- U.S. Supreme Court Upholds Arizona Law That Punishes Employers For Hiring Unauthorized Aliens
- June 10, 2011 | Authors: Laura Izon Powell; Bruce A. Scheidt; David W. Tyra
- Law Firm: Kronick Moskovitz Tiedemann & Girard A Law Corporation - Sacramento Office
In Chamber of Commerce of the United States of America v. Whiting, (--- S.Ct. ----, U.S., May 26, 2011), the United States Supreme Court considered whether federal law preempts an Arizona law that authorizes, or in some cases mandates, the suspension or revocation of the licenses of employers who “knowingly or intentionally employ unauthorized aliens” and requires employers in Arizona to utilize a federal electronic verification system to confirm that their employees are legally authorized workers. The Supreme Court held that the Arizona law is not preempted by federal law.
The federal Immigration Reform and Control Act (“IRCA”) “makes it ‘unlawful for a person or other entity . . . to hire, or to recruit or refer for a fee, for employment in the United States an alien knowing the alien is an unauthorized alien.’” An “unauthorized alien” is defined by the IRCA as “an alien who is not ‘lawfully admitted for permanent residence’ or not otherwise authorized by the Attorney General to be employed in the United States.” The IRCA requires employers to review documents that establish eligibility for employment such as a United States passport, alien registration card, resident alien card, or a combination of other documents such as a social security card and a driver’s license. The employer must attest on a Department of Homeland Security Form I-9 that he or she “has verified that the individual is not an unauthorized alien by reviewing these documents.” An employer that violates the IRCA may be subject to criminal and civil sanctions. The IRCA “expressly preempts ‘any State or local law imposing civil or criminal sanctions (other than through licensing and similar laws) upon those who employ, or recruit or refer for a fee, unauthorized aliens.’”
Congress created the E-Verify program in 1996 as part of the Illegal Immigration Reform and Immigrant Responsibility Act (“IIRIRA”). “E-Verify ‘is an internet-based system that allows an employer to verify an employee’s work authorization status.’” An employer uses information provided by the employee to submit a request on E-Verify to receive a confirmation of the employee’s authorization to work. The Secretary of Homeland Security is prohibited by IIRIRA “‘from requir[ing] any person or . . . entity’ outside the Federal Government ‘to participate in’ the E-Verify program.” An employer who uses the E-Verify system receives the benefit of “‘a rebuttable presumption’ that it has not violated IRCA’s unauthorized alien employment prohibition.”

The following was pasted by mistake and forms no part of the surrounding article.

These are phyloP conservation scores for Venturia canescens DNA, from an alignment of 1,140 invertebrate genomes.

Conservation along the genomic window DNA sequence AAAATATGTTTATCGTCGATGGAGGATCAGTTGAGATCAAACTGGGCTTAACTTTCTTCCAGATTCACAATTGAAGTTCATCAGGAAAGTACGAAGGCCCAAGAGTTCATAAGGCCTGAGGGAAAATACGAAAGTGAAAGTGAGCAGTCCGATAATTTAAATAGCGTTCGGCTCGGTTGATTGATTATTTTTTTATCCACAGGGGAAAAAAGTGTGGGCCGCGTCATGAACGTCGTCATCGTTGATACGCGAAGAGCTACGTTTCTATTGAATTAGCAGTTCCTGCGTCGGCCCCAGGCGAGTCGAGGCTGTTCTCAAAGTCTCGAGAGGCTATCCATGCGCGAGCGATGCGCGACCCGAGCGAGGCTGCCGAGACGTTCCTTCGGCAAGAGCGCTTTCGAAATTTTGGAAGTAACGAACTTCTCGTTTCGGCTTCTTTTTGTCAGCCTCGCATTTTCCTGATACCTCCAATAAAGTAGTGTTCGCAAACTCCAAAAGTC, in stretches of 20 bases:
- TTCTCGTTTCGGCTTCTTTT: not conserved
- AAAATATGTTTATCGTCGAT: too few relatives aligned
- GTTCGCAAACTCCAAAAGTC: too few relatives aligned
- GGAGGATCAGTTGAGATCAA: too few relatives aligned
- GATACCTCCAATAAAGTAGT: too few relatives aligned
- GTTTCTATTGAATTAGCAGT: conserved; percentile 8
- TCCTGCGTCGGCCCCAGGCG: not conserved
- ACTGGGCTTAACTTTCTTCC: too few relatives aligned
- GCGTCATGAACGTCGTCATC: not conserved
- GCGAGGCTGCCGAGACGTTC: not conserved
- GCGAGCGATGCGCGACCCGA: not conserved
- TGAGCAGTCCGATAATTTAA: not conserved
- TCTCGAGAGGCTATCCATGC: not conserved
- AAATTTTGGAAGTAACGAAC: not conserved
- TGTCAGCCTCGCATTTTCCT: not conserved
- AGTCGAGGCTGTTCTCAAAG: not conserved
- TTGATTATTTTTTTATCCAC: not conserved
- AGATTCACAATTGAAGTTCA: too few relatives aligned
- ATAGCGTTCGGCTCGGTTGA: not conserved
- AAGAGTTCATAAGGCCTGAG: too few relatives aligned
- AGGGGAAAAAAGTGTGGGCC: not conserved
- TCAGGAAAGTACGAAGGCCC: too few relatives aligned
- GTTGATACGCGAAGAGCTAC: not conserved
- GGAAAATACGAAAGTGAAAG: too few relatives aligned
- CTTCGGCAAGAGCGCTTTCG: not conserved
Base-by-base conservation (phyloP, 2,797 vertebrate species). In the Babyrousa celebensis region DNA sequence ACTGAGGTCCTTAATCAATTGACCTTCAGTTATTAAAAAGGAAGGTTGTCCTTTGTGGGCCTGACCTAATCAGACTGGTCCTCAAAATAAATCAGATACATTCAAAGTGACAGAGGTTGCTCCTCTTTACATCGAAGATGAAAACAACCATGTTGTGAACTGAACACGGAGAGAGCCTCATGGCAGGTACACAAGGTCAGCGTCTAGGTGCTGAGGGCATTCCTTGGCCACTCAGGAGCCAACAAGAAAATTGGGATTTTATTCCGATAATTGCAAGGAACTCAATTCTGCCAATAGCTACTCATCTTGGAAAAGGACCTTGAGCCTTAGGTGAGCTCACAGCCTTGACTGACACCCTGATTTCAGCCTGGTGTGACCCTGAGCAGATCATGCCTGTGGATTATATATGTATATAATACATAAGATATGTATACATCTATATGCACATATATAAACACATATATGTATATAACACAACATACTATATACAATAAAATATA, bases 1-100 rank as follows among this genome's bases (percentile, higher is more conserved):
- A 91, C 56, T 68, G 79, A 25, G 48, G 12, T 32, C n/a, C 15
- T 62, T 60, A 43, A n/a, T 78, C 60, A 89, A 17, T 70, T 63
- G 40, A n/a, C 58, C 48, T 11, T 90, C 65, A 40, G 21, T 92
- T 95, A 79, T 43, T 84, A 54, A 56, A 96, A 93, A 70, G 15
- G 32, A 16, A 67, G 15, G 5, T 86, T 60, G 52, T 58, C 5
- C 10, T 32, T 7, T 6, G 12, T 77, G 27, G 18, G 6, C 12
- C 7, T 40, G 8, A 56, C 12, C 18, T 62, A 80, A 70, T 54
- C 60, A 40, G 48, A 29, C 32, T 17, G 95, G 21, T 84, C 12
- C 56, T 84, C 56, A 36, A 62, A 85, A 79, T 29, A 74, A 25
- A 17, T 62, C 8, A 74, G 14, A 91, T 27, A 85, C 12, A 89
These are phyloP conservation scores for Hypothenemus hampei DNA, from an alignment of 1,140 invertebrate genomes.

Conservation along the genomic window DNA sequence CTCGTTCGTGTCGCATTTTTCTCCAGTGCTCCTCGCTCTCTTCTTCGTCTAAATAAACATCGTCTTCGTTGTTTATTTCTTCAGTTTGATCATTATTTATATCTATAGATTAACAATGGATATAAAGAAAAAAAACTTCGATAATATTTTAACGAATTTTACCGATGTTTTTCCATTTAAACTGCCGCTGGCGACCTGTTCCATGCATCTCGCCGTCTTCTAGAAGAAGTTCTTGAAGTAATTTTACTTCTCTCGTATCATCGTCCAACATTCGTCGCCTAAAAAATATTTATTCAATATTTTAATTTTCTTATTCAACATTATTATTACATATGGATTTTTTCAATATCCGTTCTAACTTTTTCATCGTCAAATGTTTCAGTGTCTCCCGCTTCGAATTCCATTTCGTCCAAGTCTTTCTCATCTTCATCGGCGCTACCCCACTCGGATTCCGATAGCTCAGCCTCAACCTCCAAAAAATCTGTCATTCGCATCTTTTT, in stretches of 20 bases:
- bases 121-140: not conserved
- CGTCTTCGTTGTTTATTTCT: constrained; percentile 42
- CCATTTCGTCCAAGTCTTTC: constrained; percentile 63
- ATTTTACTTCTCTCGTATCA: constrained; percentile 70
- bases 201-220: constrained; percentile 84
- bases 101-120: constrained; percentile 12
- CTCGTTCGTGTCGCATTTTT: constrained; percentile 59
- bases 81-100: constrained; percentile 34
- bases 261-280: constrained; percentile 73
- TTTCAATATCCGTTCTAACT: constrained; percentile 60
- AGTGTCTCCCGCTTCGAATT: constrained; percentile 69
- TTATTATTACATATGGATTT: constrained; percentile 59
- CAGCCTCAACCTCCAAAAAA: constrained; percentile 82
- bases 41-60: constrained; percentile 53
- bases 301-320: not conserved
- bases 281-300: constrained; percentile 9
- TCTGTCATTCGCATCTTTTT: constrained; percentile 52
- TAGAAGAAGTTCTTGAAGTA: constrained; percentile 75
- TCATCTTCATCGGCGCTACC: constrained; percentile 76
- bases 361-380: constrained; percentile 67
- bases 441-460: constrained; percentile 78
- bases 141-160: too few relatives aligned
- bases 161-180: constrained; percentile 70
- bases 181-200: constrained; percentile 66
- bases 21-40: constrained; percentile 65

Arizona passed the Legal Arizona Workers Act of 2007, which “allows Arizona courts to suspend or revoke the licenses necessary to do business in the State if any employer knowingly or intentionally employs an unauthorized alien.” If there is a complaint “that an employer has hired an unauthorized alien, the attorney general or the county attorney first verifies the employee’s work authorization with the Federal Government pursuant to 8 U. S. C. §1373(c).” Pursuant to section 1373(c), “the Federal Government ‘shall respond to an inquiry by a’ State ‘seeking to verify or ascertain the citizenship or immigration status of any individual . . . by providing the requested verification or status information.’” Pursuant to the Arizona law, a state, county, or local official may not attempt “to independently make a final determination on whether an alien is authorized to work in the United States.” If an inquiry shows “that a worker is an unauthorized alien, the attorney general or the county attorney must notify United States Immigration and Customs Enforcement officials, notify local law enforcement, and bring an action against the employer.”
Employers who are prosecuted by the State of Arizona have an affirmative defense if they complied in good faith with the federal I-9 process. The first time an employer violates the law, the employer must terminate the employment of all unauthorized aliens and then file quarterly reports on new hires for a period of 3 to 5 years, depending upon the type of violation. A second violation requires the permanent revocation of the employer’s business licenses.